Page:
Genre : Fantasy
Pages : 393
Published: April 10th 2018
Goodreads Rating : 4.26 / 5
My Rating : 5 / 5
Circe is the daughter of Helios, God of the Sun and Perse, an Oceanic nymph. Despite her divine nature she lacks the good looks and the skills her three younger siblings possess, which makes her constantly ridiculed amongst the other gods. Having no friends within the godly community she meets and befriends a mortal by complete accident. When her feelings grow romantic she realizes that his mortality will condemn him to aging and later death. In her despair she becomes acquainted with the peculiar art of potion making and discovers her own unique kind of power…
Circe is such a wonderfully crafted character. Despite being a goddess and having her own kind of divine power she is still lacking compared to her siblings, both in power and appearance.
As a child she faced the scrutiny of the other gods for those “ imperfections ” and sought her father’s love and approval in order to feel important.
After she discovers her power (and along with that the ability to bend others to her will), she is ostracized and exiled in a deserted island for that with only nature and a wild lioness as companions (the latter of which she created herself with her potions).
Circe’s loneliness along with her need to feel loved are deeply human conditions which add to the depth of her character, making her realistic. Also, the need to protect herself and her loved ones from danger with every possible cost is a pattern which is often seen, especially after her exile in Aeaea.
Circe, in contrast to other immortals, is curious about the mortal world and comes to respect it after she meets and befriends many great personalities, such as Daedalus.
Her inexperience with mortal childcare was a nice touch that showed how peculiar motherhood was for Circe at the beginning but after getting used to it she came to love her son deeply and do everything in her power to protect him from harm.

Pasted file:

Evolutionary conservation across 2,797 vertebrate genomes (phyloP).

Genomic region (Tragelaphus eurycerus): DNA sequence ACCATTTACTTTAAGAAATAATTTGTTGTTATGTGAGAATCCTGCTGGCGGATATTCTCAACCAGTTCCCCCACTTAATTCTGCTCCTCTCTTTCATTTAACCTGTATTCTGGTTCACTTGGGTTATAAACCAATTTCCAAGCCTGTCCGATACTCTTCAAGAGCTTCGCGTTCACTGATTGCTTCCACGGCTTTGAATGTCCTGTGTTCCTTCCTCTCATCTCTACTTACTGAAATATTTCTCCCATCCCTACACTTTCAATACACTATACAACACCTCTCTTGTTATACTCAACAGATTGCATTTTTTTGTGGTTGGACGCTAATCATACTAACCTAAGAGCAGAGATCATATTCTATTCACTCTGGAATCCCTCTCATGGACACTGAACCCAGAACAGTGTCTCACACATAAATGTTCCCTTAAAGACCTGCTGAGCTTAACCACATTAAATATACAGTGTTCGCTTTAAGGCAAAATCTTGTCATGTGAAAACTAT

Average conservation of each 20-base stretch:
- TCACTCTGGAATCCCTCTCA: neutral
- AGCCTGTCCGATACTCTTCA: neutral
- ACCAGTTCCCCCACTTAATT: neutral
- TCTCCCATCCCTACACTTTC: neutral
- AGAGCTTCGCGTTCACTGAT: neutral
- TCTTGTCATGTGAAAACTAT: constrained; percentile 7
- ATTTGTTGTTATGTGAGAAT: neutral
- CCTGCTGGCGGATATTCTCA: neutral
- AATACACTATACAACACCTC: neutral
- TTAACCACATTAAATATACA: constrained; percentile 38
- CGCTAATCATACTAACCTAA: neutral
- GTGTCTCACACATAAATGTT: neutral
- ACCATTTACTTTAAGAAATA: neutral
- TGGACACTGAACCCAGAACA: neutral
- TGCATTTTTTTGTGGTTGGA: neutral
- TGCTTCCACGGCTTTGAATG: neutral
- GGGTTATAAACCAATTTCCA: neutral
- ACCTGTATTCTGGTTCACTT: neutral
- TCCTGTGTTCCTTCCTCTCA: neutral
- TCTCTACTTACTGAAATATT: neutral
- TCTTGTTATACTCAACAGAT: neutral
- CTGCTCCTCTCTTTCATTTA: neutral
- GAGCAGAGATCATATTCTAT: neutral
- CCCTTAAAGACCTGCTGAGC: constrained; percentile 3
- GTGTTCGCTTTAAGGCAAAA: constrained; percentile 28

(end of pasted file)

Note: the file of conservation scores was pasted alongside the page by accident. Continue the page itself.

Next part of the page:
All those complex feelings and conditions shaped Circe’s personality so much that made a powerful and immortal nymph look and behave like a mortal woman, without stealing her divinity away.
Circe, as with every book that wants to influence the reader, has a number of topics which are dealt with.
One of the most important is about power: what’s the meaning of it, how it is obtained and the consequences it has on people’s relationships.
Morality is also put into question by the actions of the various characters as well as how the need of self-protection can shape someone’s morals.
Loneliness and independence are also important themes which are shown throughout Circe’s life and especially during her exile.
Last but definitely not least is the realistic reference to the difficulties of single motherhood (even for a goddess) and raising a kid all by yourself.
Having a knack for Greek Mythology it was easy to pick this book up expecting a light read with reference to my favorite childhood stories. I was pleasantly surprised however to find a book with a unique female protagonist, versatile themes and homage to other myths I didn’t expect to read. All in all, a great book to read if you are fascinated by Greek myths or looking for a female protagonist who isn’t fawning over a love interest and instead takes control of her life dispute the difficulty of the circumstances.